Type of Thesis
Molecular, Cellular, & Developmental Biology
Dr. Xiang Wang, Dept of Chemistry & Biochemistry
Dr. Brian DeDecker, Dept of Molecular, Cellular, Developmental Biology
Dr. Shelley Copley, Dept of Molecular, Cellular, Developmental Biology
Antibiotic resistance is a major threat to public health. Currently new multi-drug resistant bacterial strains are appearing faster than new antibiotics can enter the clinic. Resistance modifying agents can potentially potentiate whole families of antibiotics and are one way to combat antibiotic resistance. Previously, our lab synthesized a library of polycyclic indolines which were found to potentiate β-lactams in MRSA in vitro but were poor candidates for in vivo testing due to their physical properties. To improve their physical properties, we synthesized a small library of aza-tetracyclic indolines. The nitrogen was functionalized with various functional groups to determine which modifications are tolerated at that position. One methyl carbamate aza-tetracyclic indoline has improved physical properties compared to its lead compound, while still maintaining β-lactam potentiating activity in MRSA.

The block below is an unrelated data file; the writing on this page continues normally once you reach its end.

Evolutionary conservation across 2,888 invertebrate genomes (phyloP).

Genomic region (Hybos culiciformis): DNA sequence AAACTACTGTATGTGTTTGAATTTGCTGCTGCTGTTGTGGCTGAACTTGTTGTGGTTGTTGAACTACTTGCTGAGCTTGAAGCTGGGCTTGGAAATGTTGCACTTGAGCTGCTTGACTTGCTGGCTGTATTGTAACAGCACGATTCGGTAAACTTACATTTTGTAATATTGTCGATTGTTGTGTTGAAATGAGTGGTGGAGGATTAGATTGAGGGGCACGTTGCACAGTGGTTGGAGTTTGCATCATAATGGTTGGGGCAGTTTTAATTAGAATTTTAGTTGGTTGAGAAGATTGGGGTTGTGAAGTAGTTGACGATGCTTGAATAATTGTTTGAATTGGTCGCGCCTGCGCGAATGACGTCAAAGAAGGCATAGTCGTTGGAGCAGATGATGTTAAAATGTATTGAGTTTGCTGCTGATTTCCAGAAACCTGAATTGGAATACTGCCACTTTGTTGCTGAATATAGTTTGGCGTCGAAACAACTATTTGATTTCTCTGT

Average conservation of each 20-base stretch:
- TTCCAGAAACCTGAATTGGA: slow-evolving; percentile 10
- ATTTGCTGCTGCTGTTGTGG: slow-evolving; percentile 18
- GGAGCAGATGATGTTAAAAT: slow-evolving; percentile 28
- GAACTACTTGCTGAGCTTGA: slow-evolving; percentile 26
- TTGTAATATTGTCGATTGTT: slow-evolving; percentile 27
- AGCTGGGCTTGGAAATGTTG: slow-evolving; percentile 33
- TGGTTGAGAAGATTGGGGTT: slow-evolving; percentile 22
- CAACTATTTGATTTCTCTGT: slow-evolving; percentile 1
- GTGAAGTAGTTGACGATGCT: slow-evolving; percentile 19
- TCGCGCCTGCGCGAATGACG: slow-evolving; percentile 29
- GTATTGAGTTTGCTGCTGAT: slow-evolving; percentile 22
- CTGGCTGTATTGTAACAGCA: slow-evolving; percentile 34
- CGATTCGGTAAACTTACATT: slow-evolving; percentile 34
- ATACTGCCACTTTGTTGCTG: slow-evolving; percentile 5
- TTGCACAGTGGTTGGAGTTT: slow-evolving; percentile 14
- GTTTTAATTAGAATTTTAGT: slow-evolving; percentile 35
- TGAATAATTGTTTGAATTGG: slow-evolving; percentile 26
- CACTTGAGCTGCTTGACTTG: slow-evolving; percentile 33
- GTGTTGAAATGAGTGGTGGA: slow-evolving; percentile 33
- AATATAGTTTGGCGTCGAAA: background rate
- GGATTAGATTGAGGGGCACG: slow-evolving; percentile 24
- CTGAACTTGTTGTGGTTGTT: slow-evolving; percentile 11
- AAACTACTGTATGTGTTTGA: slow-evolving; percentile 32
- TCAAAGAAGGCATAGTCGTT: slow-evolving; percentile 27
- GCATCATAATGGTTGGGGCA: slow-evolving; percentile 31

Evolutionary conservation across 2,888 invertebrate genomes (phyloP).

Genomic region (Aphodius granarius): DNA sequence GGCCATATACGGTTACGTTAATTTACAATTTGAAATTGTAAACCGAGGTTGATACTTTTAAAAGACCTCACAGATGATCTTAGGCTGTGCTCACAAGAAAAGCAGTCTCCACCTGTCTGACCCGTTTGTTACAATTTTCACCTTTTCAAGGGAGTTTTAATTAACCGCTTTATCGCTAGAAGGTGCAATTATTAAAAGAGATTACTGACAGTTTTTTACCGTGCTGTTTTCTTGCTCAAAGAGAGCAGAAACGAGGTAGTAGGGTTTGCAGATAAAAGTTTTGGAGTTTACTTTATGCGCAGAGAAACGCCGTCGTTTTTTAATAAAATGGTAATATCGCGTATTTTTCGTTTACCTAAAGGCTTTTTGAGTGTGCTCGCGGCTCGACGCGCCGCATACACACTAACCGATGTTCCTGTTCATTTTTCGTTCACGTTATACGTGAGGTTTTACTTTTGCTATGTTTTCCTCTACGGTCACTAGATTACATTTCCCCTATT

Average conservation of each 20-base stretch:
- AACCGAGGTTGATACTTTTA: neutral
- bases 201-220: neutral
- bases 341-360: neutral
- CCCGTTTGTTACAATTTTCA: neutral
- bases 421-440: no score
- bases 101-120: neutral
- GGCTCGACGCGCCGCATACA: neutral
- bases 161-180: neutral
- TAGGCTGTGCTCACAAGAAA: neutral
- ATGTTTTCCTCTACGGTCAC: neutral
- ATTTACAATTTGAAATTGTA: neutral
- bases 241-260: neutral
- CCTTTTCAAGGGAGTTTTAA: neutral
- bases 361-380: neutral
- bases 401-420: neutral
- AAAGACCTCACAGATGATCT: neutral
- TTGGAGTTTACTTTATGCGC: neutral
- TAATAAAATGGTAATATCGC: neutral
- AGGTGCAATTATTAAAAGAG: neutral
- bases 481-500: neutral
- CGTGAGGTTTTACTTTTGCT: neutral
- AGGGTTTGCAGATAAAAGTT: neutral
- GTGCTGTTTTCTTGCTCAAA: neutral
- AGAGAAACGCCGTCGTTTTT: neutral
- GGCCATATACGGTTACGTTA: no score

Xie, Kevin, "Synthesis of aza-tetracyclic indolines for the treatment of Methicillin-resistant Staphylococcus aureus" (2017). Undergraduate Honors Theses. 1481.